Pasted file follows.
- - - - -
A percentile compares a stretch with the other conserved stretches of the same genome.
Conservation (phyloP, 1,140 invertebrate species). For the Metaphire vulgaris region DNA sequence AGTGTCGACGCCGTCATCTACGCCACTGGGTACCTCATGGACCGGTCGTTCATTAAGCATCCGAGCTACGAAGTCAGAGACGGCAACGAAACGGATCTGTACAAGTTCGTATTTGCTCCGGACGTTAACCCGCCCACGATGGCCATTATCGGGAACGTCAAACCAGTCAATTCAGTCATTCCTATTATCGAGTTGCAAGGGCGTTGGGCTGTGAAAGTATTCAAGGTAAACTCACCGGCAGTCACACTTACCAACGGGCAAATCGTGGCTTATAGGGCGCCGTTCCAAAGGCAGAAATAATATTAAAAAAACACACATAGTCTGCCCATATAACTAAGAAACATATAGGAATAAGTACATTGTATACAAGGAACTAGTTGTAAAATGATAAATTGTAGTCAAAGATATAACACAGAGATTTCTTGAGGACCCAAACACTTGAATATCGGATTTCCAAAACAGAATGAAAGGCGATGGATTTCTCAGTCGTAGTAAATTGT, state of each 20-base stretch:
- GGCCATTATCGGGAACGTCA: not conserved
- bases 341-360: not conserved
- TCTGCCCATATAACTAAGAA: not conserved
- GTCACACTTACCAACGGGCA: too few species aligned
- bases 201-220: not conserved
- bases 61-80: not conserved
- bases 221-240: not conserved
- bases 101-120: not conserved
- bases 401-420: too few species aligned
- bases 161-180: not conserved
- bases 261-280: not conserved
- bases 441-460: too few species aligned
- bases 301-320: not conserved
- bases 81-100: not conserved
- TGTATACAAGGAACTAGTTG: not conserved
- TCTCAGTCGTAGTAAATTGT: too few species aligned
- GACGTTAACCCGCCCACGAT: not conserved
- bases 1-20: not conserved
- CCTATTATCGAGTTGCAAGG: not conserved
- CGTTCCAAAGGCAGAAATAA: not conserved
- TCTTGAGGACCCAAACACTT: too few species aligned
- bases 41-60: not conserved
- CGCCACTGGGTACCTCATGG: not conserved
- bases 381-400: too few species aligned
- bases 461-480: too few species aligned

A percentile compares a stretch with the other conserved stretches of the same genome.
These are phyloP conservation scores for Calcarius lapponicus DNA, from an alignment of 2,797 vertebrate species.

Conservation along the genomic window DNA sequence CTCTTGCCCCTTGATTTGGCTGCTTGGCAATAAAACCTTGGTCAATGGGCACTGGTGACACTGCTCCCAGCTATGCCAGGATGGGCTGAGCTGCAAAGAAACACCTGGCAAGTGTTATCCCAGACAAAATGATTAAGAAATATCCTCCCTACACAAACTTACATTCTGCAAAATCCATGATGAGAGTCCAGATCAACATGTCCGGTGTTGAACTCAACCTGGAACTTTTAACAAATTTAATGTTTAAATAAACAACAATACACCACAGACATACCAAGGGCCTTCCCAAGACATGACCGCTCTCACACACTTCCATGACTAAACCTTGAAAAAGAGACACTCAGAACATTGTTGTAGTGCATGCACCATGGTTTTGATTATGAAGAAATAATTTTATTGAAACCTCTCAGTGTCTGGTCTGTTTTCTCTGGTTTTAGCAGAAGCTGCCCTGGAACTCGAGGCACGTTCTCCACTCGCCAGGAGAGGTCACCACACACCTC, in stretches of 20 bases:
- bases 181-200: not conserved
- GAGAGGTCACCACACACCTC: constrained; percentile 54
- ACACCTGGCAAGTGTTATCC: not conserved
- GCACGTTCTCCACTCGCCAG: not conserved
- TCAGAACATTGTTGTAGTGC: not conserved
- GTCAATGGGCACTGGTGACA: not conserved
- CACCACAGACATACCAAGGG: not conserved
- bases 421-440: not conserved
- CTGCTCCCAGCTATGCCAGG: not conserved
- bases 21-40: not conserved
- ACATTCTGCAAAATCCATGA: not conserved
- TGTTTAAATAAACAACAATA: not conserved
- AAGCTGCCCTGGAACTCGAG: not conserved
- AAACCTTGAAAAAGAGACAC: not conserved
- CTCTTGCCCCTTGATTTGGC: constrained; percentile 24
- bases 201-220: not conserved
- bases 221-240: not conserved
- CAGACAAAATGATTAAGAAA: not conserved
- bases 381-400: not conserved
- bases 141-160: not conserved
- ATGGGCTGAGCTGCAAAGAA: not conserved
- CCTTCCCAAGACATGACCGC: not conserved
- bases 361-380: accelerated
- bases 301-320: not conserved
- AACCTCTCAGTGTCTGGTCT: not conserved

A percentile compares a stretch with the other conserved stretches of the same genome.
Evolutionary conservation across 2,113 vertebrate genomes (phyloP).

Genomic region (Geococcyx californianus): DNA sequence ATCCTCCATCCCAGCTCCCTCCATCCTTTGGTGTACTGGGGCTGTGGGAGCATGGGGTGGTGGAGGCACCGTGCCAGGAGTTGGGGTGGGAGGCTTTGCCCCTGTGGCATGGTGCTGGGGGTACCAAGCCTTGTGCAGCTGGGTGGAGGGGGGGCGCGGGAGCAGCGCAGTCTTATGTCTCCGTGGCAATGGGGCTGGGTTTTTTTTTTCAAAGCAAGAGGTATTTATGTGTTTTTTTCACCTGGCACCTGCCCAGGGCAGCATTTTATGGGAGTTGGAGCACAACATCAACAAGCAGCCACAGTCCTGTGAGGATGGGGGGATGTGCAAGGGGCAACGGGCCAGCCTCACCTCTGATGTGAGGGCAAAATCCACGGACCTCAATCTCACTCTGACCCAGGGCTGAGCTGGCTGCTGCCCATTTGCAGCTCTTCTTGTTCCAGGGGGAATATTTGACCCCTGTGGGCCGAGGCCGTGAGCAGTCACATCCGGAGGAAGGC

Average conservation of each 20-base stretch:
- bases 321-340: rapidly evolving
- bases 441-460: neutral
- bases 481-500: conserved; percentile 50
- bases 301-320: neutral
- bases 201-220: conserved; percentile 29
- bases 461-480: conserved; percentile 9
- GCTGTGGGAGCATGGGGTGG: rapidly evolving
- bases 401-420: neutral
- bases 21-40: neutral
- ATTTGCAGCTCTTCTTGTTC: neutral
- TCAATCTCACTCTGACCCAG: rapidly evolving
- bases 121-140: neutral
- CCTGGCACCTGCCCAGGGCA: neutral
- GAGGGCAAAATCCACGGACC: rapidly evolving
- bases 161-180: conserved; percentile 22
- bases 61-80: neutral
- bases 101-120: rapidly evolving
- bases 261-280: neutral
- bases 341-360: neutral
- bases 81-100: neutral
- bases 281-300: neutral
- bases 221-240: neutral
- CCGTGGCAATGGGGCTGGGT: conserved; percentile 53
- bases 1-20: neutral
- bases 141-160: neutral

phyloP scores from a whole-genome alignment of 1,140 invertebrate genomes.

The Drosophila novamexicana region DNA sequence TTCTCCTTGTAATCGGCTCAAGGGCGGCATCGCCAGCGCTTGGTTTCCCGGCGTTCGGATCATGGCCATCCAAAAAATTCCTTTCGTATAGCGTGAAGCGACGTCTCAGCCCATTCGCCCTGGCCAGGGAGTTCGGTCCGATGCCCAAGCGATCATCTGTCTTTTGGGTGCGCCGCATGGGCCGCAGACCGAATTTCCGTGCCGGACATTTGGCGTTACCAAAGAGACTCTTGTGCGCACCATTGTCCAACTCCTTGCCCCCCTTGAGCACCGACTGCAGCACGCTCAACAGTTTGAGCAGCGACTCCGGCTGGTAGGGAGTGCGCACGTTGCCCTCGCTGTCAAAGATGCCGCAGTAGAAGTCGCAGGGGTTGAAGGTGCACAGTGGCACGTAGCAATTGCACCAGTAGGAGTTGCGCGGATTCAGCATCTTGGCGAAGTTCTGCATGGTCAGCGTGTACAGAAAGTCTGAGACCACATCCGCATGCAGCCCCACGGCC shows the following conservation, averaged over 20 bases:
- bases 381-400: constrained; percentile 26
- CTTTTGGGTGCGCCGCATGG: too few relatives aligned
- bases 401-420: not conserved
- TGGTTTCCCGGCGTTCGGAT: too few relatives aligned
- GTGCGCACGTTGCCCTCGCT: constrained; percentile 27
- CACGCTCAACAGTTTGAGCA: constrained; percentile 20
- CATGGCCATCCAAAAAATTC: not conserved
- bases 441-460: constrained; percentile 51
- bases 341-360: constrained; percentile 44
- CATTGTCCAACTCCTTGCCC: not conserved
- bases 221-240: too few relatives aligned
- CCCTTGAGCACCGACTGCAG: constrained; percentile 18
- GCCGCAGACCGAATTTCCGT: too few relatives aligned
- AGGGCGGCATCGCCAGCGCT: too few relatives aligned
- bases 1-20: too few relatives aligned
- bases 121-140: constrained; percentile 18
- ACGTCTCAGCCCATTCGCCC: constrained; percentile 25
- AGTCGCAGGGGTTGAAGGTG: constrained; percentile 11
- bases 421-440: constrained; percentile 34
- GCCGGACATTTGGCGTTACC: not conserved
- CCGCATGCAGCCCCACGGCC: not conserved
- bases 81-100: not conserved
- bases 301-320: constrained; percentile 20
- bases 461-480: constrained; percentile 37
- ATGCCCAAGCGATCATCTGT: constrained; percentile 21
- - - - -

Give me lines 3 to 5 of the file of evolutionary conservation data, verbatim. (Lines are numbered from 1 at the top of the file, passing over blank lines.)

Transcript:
- GGCCATTATCGGGAACGTCA: not conserved
- bases 341-360: not conserved
- TCTGCCCATATAACTAAGAA: not conserved